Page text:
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Extraordinary things, courtesy of Jimmy Webb

Anyone who listened in on my Pandora choices would think I'm very odd. They might even take notice of how I often choose songs written by Jimmy Webb.

Webb grew up in Oklahoma where his father was a rural minister. He was expected to accompany his father musically so he was given piano lessons. We're fortunate he liked piano and later began writing new lyrics to what he considered boring Baptist hymns.

Later, the family moved to California, where the teenage Webb entered college to study music. Upon his mother's death, his father decided to return to Oklahoma but Webb had already decided upon his career. He would later recall his father warning him about his musical aspirations, saying, "This songwriting thing is going to break your heart." Seeing that his son was determined, he gave him $40. He told Jimmy "It's not much, but it's all I have."

It appears that $40 went a long way back then.

The primary reason for my fascination with Webb's music is that he turns the ordinary into the surreal. I heard the song Wichita Lineman when I was around five. I remember this as I remembered the ugly little radio that was in the kitchen of our home in Mesquite. 

Why did a blue-collar worker hear his love's voice through the power lines he spent his days repairing? Webb had an almost-surreal talent to write about ordinary people thinking extraordinary things.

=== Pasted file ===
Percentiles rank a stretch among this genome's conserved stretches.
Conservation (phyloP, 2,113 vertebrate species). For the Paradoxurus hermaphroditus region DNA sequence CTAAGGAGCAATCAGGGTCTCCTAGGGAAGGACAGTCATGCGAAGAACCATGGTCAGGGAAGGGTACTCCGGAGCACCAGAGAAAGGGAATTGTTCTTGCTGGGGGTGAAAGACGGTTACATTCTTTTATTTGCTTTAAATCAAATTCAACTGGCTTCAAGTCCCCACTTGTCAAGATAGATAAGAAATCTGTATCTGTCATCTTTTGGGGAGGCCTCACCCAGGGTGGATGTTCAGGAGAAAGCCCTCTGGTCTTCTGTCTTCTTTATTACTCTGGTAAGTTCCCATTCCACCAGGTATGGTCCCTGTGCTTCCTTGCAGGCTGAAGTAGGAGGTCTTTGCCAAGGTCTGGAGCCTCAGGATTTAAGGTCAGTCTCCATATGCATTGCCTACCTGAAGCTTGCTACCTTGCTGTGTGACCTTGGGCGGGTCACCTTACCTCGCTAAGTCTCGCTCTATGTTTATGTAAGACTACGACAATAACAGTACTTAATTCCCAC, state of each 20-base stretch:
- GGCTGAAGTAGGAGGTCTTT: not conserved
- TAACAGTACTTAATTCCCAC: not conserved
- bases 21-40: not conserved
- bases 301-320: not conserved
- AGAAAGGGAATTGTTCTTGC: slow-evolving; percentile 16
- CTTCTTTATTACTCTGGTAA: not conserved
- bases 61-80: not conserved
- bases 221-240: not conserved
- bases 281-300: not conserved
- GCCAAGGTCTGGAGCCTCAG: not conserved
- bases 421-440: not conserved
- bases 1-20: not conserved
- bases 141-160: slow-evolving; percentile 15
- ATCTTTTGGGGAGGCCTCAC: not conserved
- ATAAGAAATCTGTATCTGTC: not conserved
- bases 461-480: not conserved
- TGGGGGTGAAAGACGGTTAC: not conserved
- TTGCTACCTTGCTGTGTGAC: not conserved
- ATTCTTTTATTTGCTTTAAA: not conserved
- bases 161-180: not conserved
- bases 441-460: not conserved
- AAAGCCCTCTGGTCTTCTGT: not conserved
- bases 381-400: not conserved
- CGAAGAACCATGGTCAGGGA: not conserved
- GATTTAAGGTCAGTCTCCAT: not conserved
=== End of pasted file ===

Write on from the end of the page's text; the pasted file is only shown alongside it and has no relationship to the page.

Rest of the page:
Another favorite of mine is The Highwayman. It appeals greatly to my hidden romantic side. I would have liked to meet every character described.

I decided to see if Webb talked about his inspiration for this song, and like some of the rare fiction I've written, its origin was dream:

“I had an old brace of pistols in my belt and I was riding hell-bent for leather down country roads, with sweat pouring off of my body. I was terrified because I was being pursued by police, who were on the verge of shooting me. It was very real. Without even thinking about it, I stumbled out of bed to the piano and started playing "Highwayman”. Within a couple of hours, I had the first verse."

 One half-exception is the song MacArthur Park. It's just a bit too weird for me, even though Webb eventually gave up attempting to explain the storyline, saying instead "just think of it as an expressionist painting."  And Richard Harris cannot sing. He should have taken the Rex Harrison route*. 

* Before filming My Fair Lady, Rex Harrison was enrolled in a singing class. However, his vocal range turned out to encompass exactly three notes; therefore he talked his way through his musical numbers. Which worked well, in my opinion. 

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